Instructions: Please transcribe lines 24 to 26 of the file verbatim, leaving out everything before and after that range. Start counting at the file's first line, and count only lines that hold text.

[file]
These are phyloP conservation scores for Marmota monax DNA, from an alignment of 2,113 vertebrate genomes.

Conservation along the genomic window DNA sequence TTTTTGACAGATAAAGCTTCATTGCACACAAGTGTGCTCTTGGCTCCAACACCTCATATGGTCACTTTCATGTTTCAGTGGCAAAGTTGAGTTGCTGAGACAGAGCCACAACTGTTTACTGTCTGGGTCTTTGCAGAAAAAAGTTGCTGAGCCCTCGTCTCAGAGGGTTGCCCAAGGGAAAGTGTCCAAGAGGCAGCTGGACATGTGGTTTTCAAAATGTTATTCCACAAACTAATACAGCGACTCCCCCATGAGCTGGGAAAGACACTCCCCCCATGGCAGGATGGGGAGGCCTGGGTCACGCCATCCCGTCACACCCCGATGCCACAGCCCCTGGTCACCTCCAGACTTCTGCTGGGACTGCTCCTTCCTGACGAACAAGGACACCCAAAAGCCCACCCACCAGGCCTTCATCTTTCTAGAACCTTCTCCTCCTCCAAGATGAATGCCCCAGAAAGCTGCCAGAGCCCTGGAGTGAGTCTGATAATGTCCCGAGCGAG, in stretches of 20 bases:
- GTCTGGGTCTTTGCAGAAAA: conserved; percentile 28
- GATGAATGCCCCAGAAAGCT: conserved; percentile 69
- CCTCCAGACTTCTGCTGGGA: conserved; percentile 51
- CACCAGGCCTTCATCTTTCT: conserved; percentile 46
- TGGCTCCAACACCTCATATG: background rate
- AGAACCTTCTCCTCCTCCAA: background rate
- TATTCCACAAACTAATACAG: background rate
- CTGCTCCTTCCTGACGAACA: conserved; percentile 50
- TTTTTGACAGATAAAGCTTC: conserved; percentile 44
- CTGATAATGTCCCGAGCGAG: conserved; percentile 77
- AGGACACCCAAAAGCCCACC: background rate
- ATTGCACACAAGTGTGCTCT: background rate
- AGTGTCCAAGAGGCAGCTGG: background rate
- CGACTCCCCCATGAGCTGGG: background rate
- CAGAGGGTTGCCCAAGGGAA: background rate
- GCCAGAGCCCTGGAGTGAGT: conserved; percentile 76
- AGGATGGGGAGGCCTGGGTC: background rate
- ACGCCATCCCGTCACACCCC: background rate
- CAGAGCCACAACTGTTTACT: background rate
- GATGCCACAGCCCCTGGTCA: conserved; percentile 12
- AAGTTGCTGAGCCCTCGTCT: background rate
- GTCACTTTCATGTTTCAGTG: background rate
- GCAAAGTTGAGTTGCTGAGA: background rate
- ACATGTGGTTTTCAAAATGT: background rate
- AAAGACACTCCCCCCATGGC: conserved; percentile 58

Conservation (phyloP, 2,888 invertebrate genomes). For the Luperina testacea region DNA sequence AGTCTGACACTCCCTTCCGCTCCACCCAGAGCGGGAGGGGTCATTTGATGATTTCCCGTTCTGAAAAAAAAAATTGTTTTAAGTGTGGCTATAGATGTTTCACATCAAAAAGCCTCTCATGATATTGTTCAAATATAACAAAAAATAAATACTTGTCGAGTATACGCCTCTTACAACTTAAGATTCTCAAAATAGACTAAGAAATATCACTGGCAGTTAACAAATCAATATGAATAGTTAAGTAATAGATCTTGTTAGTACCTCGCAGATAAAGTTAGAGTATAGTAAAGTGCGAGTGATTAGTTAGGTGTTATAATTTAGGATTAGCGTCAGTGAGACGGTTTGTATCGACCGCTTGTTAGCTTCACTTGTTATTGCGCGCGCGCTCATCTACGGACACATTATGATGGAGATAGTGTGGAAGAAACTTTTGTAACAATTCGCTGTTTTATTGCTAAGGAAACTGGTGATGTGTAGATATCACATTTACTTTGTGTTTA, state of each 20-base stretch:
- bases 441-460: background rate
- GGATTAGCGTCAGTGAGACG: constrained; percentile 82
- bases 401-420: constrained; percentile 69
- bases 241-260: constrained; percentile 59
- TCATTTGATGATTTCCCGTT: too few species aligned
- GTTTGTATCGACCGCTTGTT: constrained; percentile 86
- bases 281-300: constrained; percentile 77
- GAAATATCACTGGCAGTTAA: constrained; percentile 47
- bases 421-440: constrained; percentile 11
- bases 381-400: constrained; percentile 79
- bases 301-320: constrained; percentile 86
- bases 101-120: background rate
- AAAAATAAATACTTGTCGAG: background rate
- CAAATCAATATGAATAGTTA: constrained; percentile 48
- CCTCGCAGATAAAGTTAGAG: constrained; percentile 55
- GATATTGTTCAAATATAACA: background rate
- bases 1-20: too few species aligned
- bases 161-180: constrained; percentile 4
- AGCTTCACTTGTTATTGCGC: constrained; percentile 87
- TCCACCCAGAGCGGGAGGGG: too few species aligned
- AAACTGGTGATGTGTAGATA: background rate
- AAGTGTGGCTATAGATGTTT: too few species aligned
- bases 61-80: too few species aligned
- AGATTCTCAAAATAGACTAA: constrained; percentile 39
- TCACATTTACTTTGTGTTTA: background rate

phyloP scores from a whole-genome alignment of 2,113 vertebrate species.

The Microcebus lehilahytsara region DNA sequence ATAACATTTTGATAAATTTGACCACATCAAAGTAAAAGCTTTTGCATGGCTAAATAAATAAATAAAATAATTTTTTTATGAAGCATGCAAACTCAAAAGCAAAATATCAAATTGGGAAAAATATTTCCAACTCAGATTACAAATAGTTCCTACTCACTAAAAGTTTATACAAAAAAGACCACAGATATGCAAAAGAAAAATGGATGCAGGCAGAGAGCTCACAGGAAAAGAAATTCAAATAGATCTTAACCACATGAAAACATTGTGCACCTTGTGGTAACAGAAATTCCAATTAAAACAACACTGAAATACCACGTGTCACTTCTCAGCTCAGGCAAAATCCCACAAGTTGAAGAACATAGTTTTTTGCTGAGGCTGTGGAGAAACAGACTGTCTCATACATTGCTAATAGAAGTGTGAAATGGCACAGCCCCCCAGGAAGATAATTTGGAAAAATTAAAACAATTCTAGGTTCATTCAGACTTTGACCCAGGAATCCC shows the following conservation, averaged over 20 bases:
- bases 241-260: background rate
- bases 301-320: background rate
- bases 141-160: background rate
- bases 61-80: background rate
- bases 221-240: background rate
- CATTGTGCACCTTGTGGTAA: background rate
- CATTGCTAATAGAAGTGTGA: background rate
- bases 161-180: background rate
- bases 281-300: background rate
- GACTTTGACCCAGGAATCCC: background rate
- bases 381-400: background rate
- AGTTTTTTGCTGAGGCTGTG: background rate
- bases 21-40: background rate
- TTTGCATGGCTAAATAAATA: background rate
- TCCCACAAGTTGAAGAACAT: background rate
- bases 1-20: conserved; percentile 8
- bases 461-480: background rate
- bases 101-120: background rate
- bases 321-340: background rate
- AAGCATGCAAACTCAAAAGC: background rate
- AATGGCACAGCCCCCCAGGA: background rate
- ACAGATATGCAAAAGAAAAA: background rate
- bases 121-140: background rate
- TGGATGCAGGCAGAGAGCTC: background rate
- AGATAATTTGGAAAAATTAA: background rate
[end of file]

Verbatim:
- GTCACTTTCATGTTTCAGTG: background rate
- GCAAAGTTGAGTTGCTGAGA: background rate
- ACATGTGGTTTTCAAAATGT: background rate